Nintendo on Thursday announced that its next-generation Wii U videogame consoles will hit the coveted US market on November 18 with a starting price of $300.
The Japanese electronic games titan is counting on the Wii U to recapture the glory, and profits, seen after it opened play to masses of “casual players” by introducing motion-sensing controls on the original Wii consoles launched in 2006.
“The wait is almost over — in just 66 days, Wii U will arrive with the strongest lineup of launch software in Nintendo history,” said Nintendo of America president Reggie Fils-Aime.
“With the integrated second screen of the included GamePad and features that instantly enhance the way people play games, watch video and interact with each other, consumers will see how Wii U delivers a completely unique experience.”
At the E3 videogame industry gathering in Los Angeles in June, Nintendo boasted that Wii U would start a “revolutionary” trend in “asymmetrical play” that lets players using GamePad tablets act as wily adversaries in multi-person matches.
“At its core, the Wii U does three different things,” Reggie Fils-Aime said during a Nintendo press event at E3.
“Change your gaming, change how you interact with gaming friends and change the way you enjoy your TV,” he continued.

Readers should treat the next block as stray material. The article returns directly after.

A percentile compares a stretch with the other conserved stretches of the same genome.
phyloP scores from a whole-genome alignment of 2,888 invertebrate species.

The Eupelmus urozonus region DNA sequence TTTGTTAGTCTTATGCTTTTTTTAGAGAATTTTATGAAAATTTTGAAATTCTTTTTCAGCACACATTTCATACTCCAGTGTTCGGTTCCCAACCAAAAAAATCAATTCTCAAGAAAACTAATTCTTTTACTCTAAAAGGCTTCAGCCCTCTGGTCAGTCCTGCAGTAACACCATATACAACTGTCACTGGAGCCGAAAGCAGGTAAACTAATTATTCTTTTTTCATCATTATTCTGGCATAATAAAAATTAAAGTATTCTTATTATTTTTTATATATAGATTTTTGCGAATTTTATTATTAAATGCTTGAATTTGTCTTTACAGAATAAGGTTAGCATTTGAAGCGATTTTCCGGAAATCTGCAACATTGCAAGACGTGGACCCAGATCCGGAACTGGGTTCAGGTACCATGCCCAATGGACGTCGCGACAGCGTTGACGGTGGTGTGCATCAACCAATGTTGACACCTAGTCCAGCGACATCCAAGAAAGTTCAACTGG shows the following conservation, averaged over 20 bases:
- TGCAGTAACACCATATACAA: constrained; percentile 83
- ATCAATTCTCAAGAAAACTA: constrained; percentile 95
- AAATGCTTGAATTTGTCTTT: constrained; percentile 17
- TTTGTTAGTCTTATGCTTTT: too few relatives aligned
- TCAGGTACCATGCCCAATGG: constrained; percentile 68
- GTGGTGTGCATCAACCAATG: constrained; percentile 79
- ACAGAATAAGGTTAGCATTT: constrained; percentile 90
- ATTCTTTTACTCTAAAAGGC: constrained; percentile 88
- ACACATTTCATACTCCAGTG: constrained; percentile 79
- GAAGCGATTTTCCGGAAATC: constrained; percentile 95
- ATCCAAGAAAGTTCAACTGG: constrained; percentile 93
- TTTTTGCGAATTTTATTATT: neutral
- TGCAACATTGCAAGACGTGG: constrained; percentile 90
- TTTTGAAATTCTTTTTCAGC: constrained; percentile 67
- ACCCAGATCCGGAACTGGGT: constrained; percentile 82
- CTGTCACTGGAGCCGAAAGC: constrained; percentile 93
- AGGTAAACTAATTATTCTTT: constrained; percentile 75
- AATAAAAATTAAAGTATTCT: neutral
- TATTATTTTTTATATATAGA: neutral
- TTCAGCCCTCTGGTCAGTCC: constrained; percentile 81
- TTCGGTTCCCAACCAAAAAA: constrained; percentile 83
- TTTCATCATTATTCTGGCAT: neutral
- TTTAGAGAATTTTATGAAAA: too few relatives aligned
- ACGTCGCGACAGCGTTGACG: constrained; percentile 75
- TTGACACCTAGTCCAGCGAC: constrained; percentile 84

“It stands to revolutionize your living room.”
Nintendo on Thursday unveiled a “TVii” application that lets people use the Wii U tablet-style “GamePad” controllers to access television programs or video online at services such as YouTube and Netflix.
More than 50 games tailored for play on Wii U will be available when the consoles hit the market, according to Nintendo.
Titles will include “Assassin’s Creed III” by French videogame giant Ubisoft and a version of beloved “Call of Duty” from Activision.
“The integrated second screen of the GamePad creates new possibilities for how games can be played,” said Activision chief executive Eric Hirshberg.
“We’re excited for our fans to experience the biggest franchises, like Call of Duty: Black Ops II, Skylanders Giants and Transformers Prime, in new ways made possible on Wii U.”
Nintendo in July said that its net loss for the April-June quarter shrank by about a third, and that it still hoped to return to profit this year as it battles fierce competition and a strong yen.
The Kyoto-based firm posted a net loss of 17.23 billion yen ($220 million) for the three months through June, compared with a loss of 25.51 billion yen a year earlier.